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I bought some of that reslit tape, extra long lengths on a 7 in reel.  
Worked fine.
 
Don Chichester
 
 
In a message dated 4/6/2013 12:43:55 A.M. Eastern Daylight Time,  
[log in to unmask] writes:

At DAK  we got our binder and dry oxide from MagNox, these were mixed in a 
drum mixer  along with MEK as a thinning agent that also improved adhesion 
to the base  polyester (aka dupont mylar) film.
Mag tape coating is similar to the first  step in Offset printing. The 
oxide (ink) is supplied to a roller and passes  through a metering blade that 
leaves a smooth thin layer of oxide on the  roller that rotates against the 
film base and transfers the oxide  coating.  
Traveling through an oven evaporates the solvent and begins  to harden the 
coating, which next passes through calendar rollers which  smooths and 
compresses the oxide coating under pressure and heat to finish  hardening the 
coating.  
Two types of calendar rollers were used with  different tape surface 
textures. A Nylon roller would leave a soft matte  finish while a hard chrome 
roller would give the oxide a highly polished sheen  which looked nice but  
would cause increased odixe to tape head adhesion  because of the lack of 
microscopic air pockets in the oxide..... often to the  point of squealing noise.
The highly polished hard chrome surface was  mostly used for video and high 
speed instrumentation tape.
At DAK we coated  on 6-8-12" web widths. Rotary slitters converted the webs 
to 1/8" cassette and  1/4" reel stock into master pancakes. 
One step that could contribute to  oxide flaking is the calendaring 
processing where pressure and heat are  critical to long term adhesion.
The hard chrome finished surface of the  oxide can contribute to head/tape 
squeal due to surface adhesion. The hard  chrome finish at one time was 
promoted as providing few drop outs and more  uniform output in Master tape 
products when used at higher  tape  speeds....  where did the seconds end up ?  
you guessed in the  bargain boxed 3M and Ampex, which accounts for the 
inconsistency of the  bargain box stock. 
Also the Melody brand used reslit 1/2" computer stock  that was returned to 
the mfgr for credit toward new stock... it was part of a  gov buy back 
program...  again  nothing goes to waste, find a way to  reuse it.
Even DAK  secured 1000's of reels of computer and  instrumentation tape to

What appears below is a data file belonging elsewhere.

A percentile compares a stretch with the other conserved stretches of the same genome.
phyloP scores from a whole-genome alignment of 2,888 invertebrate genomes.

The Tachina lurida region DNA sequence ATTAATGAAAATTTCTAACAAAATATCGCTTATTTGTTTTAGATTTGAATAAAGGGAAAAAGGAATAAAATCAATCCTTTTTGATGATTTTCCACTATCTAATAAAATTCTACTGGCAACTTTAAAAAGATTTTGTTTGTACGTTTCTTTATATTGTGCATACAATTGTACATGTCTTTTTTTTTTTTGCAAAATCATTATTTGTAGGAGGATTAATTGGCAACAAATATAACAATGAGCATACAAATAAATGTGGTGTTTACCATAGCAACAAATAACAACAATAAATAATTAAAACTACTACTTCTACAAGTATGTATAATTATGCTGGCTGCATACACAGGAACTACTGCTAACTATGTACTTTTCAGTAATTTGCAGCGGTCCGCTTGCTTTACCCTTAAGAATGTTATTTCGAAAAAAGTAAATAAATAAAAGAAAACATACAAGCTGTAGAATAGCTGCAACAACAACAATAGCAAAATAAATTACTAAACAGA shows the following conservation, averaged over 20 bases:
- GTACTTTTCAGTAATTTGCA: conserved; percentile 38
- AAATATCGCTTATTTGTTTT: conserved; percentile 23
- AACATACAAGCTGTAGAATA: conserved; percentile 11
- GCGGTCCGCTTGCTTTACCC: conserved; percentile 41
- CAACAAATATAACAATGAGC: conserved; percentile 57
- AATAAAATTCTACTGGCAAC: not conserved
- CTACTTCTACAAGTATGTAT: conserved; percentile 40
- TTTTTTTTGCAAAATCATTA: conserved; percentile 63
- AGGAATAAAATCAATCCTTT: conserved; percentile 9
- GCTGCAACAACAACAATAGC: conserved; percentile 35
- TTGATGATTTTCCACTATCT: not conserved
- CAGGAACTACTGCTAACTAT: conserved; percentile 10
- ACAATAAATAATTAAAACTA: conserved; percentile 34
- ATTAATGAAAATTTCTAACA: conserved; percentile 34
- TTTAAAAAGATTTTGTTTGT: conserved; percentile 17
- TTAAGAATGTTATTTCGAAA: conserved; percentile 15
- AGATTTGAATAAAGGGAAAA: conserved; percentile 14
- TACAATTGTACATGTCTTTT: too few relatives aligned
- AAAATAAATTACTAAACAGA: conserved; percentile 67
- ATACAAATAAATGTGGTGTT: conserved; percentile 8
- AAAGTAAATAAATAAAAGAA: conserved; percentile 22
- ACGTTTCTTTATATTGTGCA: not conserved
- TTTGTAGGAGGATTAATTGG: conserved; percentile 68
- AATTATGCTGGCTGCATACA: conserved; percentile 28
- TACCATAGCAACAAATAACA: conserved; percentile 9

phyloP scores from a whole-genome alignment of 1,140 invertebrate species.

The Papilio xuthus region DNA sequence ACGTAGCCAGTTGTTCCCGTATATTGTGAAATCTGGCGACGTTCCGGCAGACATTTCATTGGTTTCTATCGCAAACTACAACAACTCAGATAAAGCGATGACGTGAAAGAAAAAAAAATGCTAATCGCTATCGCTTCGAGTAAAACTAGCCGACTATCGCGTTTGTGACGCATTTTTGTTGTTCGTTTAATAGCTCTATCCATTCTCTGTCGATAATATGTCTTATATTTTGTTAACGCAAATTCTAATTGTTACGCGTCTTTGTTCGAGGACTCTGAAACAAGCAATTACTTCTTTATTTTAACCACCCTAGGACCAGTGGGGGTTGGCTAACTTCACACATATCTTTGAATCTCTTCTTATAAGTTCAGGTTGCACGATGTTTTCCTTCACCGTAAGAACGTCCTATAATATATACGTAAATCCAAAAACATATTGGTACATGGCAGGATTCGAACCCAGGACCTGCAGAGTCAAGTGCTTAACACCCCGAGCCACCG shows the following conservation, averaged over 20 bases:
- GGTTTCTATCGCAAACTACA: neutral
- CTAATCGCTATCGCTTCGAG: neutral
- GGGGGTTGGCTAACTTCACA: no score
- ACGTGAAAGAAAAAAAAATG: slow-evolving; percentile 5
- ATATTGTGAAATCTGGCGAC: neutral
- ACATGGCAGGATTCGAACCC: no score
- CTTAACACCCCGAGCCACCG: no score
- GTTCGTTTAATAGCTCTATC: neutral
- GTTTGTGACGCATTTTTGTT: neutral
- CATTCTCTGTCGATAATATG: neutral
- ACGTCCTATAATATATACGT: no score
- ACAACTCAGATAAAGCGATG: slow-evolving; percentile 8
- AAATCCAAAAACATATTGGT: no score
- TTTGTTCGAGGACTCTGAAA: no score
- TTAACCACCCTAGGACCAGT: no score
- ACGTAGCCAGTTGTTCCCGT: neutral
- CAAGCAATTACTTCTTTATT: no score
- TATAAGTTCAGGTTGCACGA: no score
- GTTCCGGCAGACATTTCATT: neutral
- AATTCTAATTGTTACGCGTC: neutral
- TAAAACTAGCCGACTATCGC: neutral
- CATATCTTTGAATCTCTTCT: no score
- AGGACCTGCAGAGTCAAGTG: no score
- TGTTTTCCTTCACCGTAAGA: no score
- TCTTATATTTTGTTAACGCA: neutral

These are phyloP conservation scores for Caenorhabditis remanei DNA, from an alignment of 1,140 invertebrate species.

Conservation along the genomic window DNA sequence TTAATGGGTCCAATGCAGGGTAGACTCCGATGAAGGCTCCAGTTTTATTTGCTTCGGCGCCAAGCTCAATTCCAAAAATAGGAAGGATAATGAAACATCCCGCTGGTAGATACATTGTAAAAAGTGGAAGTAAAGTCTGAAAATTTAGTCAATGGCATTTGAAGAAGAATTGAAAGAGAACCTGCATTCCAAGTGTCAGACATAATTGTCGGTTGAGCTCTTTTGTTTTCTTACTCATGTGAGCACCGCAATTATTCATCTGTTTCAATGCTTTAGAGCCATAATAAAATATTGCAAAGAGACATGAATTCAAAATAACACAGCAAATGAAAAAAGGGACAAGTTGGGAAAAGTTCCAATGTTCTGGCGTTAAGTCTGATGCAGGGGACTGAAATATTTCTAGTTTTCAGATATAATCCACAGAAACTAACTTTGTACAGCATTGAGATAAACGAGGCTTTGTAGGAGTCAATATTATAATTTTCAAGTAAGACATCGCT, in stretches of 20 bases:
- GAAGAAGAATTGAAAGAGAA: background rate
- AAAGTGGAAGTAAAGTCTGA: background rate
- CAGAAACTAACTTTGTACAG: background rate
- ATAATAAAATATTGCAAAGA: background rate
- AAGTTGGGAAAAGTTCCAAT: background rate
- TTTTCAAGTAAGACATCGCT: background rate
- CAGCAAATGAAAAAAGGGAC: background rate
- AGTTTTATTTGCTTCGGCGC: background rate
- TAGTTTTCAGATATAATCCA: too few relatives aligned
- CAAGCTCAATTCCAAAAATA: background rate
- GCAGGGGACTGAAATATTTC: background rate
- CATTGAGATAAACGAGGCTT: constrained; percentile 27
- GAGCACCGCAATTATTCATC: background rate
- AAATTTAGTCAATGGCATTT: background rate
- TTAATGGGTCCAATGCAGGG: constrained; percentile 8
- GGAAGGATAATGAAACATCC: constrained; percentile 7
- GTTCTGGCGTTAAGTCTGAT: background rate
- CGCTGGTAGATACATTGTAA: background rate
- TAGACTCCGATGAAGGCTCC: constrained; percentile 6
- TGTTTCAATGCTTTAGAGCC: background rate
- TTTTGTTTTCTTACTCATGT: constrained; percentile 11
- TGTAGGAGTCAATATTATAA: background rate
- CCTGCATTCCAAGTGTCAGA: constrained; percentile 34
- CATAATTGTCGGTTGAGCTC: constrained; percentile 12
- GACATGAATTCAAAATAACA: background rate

be reslit.

d nelson ward 


Beautiful  Music you will never forget, at;  
http://www.americanbeautiful.podbean.com/




--- On Fri,  4/5/13, Richard L. Hess <[log in to unmask]> wrote:

>  From: Richard L. Hess <[log in to unmask]>
> Subject: Re:  [ARSCLIST] Sticky SHRED/tape chemistry
> To:  [log in to unmask]
> Date: Friday, April 5, 2013, 4:44 PM
>  My understanding was that BF Goodrich
> Estane was used widely as the  binder.
> 
> Dr. Bob Perry would not share any Ampex secrets with  me and
> said at the 
> time they were still secrets in his  mind.
> 
> PDF page 6 of my paper discusses this a bit more  formally
> than my 
> previous post.
> 
> This would  be useful information...
> 
> Let's all rattle whatever cages we  can.
> 
> Cheers,
> 
> Richard
> 
> On  2013-04-05 6:56 PM, Dan Nelson wrote:
> > Back in the 80s i was  working for DAK industries and we
> were coating our own webs and  slitting 1/8" and 1/4" stock.
> Before that i was familiar  with  Northridge magnetics
> who was making mastering quality 1/2"  tape.
> > In fact i set DAK up to buy the Northridge  facility.
> > MagNox was a prime supplier of  odixe and  coating
> chemistry to the  industry as a whole.
> > IM  looking for my folder of spec sheets which i thought
> i may have kept  when the Air Quality Inspections in LA 
> made it impossible to use  the  quantity solvents needed
> and DAK shut down the coating  plant.
> > Our next step was buying raw stock from Ampex here  on
> the West coast.
> > So any problems Ampex had in the 80s  was passed onto
> DAK labeled products.
> >
> > d  nelson ward
> >
> > Beautiful Music you will never forget,  at; 
http://www.americanbeautiful.podbean.com/
> >
>  >
> >
> >
> > --- On Fri, 4/5/13, Tom Fine  <[log in to unmask]>
> wrote:
> >
>  >> From: Tom Fine <[log in to unmask]>
> >>  Subject: Re: [ARSCLIST] Sticky SHRED